Tenants in Kushner-owned buildings allege harassment--here's what to do if you're in the same boat

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Jared Kushner has, like his father-in-law Donald Trump, made his mark on New York City real estate: As CEO of Kushner Companies, he has spent hundreds of millions developing a robust portfolio, explains Gothamist, which has made him the second-biggest landlord in the East Village.

In 2013, through management company Westminster Management, Kushner Companies acquired four East Village buildings. Now, according to DNAInfo, rent-stabilized tenants in some of those properties claim that since the purchase, they've been harassed into moving out. One resident told the publication that a renovation in a neighboring apartment led to thousands of dollars of damages in her own, for which Westminster failed to compensate her, and when she withheld her rent in response, the management company sued.

Another resident said he had to leave his home because the construction noise from renovations was unbearable, and a third reported having to contend with gas leaks, sewage, and dust, all resulting from construction. 

What these tenants are alleging—that by deliberately making their lives uncomfortable, their landlord is attempting to push them out so he can rent their units at the market rate—is unfortunately not an unusual tactic. Previously, we reported on the Toledano Tenants Coalition, another group of East Village renters, who joined forces when they, too, felt pressured by their landlord to vacate their stabilized apartments.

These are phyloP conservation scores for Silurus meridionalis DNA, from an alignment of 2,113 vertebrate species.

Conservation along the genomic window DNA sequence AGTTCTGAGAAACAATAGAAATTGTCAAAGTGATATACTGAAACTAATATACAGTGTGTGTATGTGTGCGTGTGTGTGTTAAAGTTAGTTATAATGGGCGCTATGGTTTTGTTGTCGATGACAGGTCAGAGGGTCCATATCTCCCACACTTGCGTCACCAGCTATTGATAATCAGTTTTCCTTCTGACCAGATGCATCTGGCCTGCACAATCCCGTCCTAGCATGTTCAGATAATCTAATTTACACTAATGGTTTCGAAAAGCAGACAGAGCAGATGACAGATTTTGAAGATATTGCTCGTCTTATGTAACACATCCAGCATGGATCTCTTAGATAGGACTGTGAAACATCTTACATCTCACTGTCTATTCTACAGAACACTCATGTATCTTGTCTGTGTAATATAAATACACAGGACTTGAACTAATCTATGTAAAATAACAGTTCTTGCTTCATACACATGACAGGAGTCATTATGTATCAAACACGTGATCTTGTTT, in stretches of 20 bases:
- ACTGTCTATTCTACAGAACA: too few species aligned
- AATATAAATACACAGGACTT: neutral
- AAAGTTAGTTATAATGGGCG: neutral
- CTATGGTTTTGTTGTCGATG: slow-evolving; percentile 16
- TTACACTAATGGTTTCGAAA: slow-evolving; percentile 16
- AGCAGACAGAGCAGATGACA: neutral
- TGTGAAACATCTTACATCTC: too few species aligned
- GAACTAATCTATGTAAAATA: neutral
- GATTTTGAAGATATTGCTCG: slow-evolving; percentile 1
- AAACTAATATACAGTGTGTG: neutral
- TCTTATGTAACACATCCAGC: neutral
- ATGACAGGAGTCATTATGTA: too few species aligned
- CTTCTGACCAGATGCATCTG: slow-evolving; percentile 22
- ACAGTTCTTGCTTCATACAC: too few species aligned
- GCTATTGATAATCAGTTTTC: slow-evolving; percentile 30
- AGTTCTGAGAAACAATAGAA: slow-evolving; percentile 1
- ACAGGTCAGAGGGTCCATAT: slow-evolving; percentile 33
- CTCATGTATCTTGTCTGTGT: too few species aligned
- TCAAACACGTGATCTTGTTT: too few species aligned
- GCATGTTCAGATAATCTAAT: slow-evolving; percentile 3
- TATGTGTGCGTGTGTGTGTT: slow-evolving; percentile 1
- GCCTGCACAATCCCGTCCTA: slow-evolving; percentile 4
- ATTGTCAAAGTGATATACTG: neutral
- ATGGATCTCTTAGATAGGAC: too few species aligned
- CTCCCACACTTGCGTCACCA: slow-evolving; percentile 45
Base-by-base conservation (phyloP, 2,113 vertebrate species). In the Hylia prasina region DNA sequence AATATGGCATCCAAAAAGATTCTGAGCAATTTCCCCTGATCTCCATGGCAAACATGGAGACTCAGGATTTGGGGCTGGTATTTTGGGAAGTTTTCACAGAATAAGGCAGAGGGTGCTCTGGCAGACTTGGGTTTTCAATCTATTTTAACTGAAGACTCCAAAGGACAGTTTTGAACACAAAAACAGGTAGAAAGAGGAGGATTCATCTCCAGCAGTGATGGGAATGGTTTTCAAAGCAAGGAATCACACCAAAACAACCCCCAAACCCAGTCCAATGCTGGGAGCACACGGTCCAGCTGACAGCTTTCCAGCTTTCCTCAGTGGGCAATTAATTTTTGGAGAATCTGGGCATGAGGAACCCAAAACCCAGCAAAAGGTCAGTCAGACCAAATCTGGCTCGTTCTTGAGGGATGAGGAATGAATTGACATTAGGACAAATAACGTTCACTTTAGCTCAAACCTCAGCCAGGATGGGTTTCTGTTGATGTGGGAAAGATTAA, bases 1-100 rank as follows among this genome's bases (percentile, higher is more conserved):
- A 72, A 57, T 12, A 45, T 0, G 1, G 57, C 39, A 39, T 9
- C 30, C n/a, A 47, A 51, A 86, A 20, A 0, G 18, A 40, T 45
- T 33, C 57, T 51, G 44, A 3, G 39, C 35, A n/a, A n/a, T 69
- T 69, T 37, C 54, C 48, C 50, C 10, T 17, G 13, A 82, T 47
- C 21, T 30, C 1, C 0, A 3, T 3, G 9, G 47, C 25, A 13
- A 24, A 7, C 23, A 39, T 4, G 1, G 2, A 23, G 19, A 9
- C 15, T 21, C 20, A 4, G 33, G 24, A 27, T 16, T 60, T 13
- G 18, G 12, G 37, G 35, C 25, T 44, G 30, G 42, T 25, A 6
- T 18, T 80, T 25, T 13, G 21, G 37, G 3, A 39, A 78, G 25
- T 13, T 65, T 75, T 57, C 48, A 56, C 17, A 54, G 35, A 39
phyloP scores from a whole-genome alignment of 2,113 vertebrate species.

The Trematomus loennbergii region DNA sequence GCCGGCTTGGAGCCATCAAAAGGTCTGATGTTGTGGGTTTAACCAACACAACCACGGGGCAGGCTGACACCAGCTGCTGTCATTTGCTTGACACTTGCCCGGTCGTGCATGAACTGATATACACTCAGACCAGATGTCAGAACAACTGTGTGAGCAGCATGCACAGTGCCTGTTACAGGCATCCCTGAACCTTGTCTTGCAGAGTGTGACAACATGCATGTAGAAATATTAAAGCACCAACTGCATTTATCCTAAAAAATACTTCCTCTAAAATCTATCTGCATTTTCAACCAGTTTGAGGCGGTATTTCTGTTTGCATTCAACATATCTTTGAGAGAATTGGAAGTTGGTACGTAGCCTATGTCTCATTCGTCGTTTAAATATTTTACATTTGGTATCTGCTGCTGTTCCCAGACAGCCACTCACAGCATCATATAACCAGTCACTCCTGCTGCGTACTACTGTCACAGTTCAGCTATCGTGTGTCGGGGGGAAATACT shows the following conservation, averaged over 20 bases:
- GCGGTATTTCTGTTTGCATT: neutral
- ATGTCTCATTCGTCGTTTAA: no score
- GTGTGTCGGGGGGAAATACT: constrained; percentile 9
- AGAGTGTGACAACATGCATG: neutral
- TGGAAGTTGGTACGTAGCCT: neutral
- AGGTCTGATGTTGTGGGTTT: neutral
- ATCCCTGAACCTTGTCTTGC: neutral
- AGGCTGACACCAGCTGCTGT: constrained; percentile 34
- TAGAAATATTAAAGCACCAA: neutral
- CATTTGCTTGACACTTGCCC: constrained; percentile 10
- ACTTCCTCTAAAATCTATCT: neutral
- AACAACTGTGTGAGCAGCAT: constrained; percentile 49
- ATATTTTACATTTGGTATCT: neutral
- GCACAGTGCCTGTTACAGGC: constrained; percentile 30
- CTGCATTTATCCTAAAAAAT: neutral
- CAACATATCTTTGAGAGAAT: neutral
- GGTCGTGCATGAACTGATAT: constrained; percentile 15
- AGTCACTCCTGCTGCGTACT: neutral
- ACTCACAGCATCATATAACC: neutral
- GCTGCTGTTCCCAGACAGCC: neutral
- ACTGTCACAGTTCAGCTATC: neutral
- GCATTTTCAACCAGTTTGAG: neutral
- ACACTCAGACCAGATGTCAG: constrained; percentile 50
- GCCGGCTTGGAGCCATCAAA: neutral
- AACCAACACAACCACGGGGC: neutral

If what these tenants allege is true, then the Kushner Companies' actions may be illegal. The New York City Bar explains that all residents have the right to a clean, safe, and liveable home; should a landlord fail to provide this, you can provide written documentation of the problem to them, and if the situation isn't remedied, withhold rent. However, the NYC Bar cautions, the landlord can then sue for non-payment of rent—in which case you can counter-sue. 

Furthermore, if you have to leave because of renovations underway elsewhere in your building, this is considered a "constructive eviction." As Brick explored in a previous article about breaking yout lease, under these circumstances, you are no longer obligated to pay rent. You could also opt to take your landlord to housing court. 

Of course, many renters do not want to get involved in a costly web of litigation, and may opt to move out instead. The NYC Bar notes that if your apartment becomes uninhabitable—and you're not at fault—you can cancel the lease with only three days' notice. 

But this may be exactly what your landlord was hoping for—and besides, what New Yorker in their right mind wants to give up a rent-stabilized apartment? If you'd rather stay and fight, you do have a few options. First, to protect yourself and your possessions, it's a smart idea to buy renter's insurance; as our experts point out, you can recoup the cost of damaged property this way. 

You can also follow the Toledano tenants' lead and form an association with your neighbors; there's strength in numbers, and it's harder for a landlord to ignore the concerns of dozens of people.

So, ready to take the next step and band together? Check out the Met Council's guide to forming a tenants association. 


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